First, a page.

Even in a mandatory evacuation of a city some people must remain in the area of evacuation. First responders are probably the most obvious example of those who stay when other are ordered to leave. Without police, looting would be rampant; without fire personnel, the fires started by the hazard would sweep through the city; and without EMS (emergency medical services) workers, victims and rescuers alike would have to wait for medical aid. Many businesses that have to operate for the common good also have essential staff members who have to remain in place. One of these who received some well-deserved attention after Hurricane Katrina made landfall was Ricky Ray, a pump operator for the New Orleans Sewerage and Water Board, who stayed at his post keeping pump station number 7 running. How does an employer ask an employee to stay when the employee’s family has to face the uncertainty of evacuation and sheltering? Tourism – as Matthew Kallmyer, deputy director of the New Orleans Office of Homeland Security and Emergency Preparedness, points out – is the life blood of the city. So, in addition to ensuring the safety of the local population, New Orleans had to make sure that visitors to the city were able to get safely away. The Crescent City did this in part by ensuring that commercial airlines could run scheduled flights out of the city for as long as conditions allowed.
Southwest Airlines: A Shrewd and Sensible Strategy
Southwest Airlines is one of those airlines. Southwest applied a long-standing strategy from the airline’s contingency plan by sending the company’s New Orleans staff home to be with their families during the evacuation, and sending in replacement crews from outside the threatened area. As a result, Southwest’s New Orleans staff members were not forced to choose between job and family – but the company continued to carry out its crucial role in the evacuation while also protecting the company’s own interests. Although the replacement crews from Southwest were able to evacuate on the last planes out of New Orleans, police, EMS, fire, and other essential rescue and infrastructure workers would be needed in the immediate aftermath of the storm. These staff members could neither rely on the availability of transportation back into the city nor delay their own essential operations. After all, those who did not heed the evacuation order would need assistance, and property needed protection from looting, fire, and other threats. The City of New Orleans set up first-responder shelters for fire, police, EMS, and National Guard workers as well as such other essential recovery personnel as Department of Public Works (DPW) staff. The shelters offered a place for the recovery teams to hunker down while the storm passed over them and then emerge immediately. Not incidentally, one of the shelters during Hurricane Gustav was at the New Orleans Convention Center, which had played such an emblematic role of “the things that went wrong” during the response operations after Katrina hit. It is incumbent upon leadership to provide for the safety of the emergency staff; this is as true during a disaster as it is during day-to-day operations. Although many “bad things” happen during almost any disaster, there is no excuse for not taking the steps needed, particularly those that can be taken in advance, to safeguard the dedicated first responders and other workers who are called upon to preserve the safety of all citizens.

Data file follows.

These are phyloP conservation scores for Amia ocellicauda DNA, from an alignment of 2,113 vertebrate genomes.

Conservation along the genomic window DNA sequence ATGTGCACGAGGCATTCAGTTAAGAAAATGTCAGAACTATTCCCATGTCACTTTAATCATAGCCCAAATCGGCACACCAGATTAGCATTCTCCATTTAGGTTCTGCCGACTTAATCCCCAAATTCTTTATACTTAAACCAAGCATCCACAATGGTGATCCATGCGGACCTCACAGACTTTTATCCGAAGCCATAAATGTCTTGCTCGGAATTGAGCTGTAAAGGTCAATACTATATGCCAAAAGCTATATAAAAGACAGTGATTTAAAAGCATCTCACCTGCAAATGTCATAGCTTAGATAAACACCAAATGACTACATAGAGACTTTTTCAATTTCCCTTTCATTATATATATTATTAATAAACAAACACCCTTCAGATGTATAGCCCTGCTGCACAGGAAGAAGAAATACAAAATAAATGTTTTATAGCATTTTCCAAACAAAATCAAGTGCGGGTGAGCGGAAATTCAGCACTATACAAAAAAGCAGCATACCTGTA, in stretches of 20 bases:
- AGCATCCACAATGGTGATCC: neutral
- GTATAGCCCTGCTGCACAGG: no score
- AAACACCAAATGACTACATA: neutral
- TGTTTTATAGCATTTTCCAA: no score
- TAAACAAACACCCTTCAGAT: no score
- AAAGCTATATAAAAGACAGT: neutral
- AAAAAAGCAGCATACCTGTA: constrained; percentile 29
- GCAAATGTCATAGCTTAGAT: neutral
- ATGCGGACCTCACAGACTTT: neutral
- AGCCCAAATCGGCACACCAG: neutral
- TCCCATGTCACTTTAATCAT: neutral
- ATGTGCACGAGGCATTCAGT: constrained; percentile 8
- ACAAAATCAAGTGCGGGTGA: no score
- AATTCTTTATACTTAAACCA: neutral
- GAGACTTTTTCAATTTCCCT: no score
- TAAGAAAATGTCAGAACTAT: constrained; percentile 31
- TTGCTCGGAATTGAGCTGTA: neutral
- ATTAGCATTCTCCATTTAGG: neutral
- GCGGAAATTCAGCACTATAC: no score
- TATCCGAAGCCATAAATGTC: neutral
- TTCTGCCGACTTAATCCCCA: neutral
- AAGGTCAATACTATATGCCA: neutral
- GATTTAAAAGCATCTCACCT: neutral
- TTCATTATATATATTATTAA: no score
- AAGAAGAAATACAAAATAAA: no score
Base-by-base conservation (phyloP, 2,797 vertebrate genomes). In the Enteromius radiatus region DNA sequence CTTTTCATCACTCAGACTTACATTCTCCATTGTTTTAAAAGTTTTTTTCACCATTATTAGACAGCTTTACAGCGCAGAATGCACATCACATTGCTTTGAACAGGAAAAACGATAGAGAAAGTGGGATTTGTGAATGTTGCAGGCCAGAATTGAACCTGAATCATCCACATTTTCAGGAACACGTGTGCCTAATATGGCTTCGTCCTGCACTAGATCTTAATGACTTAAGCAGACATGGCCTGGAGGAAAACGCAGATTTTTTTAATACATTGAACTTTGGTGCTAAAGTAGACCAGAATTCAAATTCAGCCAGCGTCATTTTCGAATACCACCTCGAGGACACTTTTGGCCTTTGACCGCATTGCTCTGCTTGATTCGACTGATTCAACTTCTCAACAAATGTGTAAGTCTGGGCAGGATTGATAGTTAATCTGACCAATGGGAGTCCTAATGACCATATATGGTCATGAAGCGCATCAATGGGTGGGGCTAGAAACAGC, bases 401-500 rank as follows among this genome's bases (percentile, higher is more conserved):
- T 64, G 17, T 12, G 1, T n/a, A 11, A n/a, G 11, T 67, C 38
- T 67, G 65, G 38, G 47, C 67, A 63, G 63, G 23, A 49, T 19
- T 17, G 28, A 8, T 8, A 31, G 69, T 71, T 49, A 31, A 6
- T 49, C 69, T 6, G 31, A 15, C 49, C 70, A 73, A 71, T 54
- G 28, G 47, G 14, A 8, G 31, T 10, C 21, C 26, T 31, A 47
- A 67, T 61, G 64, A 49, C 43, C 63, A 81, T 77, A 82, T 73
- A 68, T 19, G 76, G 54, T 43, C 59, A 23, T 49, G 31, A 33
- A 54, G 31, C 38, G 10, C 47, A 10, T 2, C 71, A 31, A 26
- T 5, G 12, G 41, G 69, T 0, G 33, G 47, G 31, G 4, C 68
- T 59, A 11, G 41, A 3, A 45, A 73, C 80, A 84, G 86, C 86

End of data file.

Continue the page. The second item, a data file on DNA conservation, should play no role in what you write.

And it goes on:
Joseph Cahill is the director of medicolegal investigations for the Massachusetts Office of the Chief Medical Examiner. He previously served as exercise and training coordinator for the Massachusetts Department of Public Health and as emergency planner in the Westchester County (N.Y.) Office of Emergency Management. He also served for five years as citywide advanced life support (ALS) coordinator for the FDNY – Bureau of EMS. Before that, he was the department’s Division 6 ALS coordinator, covering the South Bronx and Harlem. He also served on the faculty of the Westchester County Community College’s paramedic program and has been a frequent guest lecturer for the U.S. Secret Service, the FDNY EMS Academy, and Montefiore Hospital.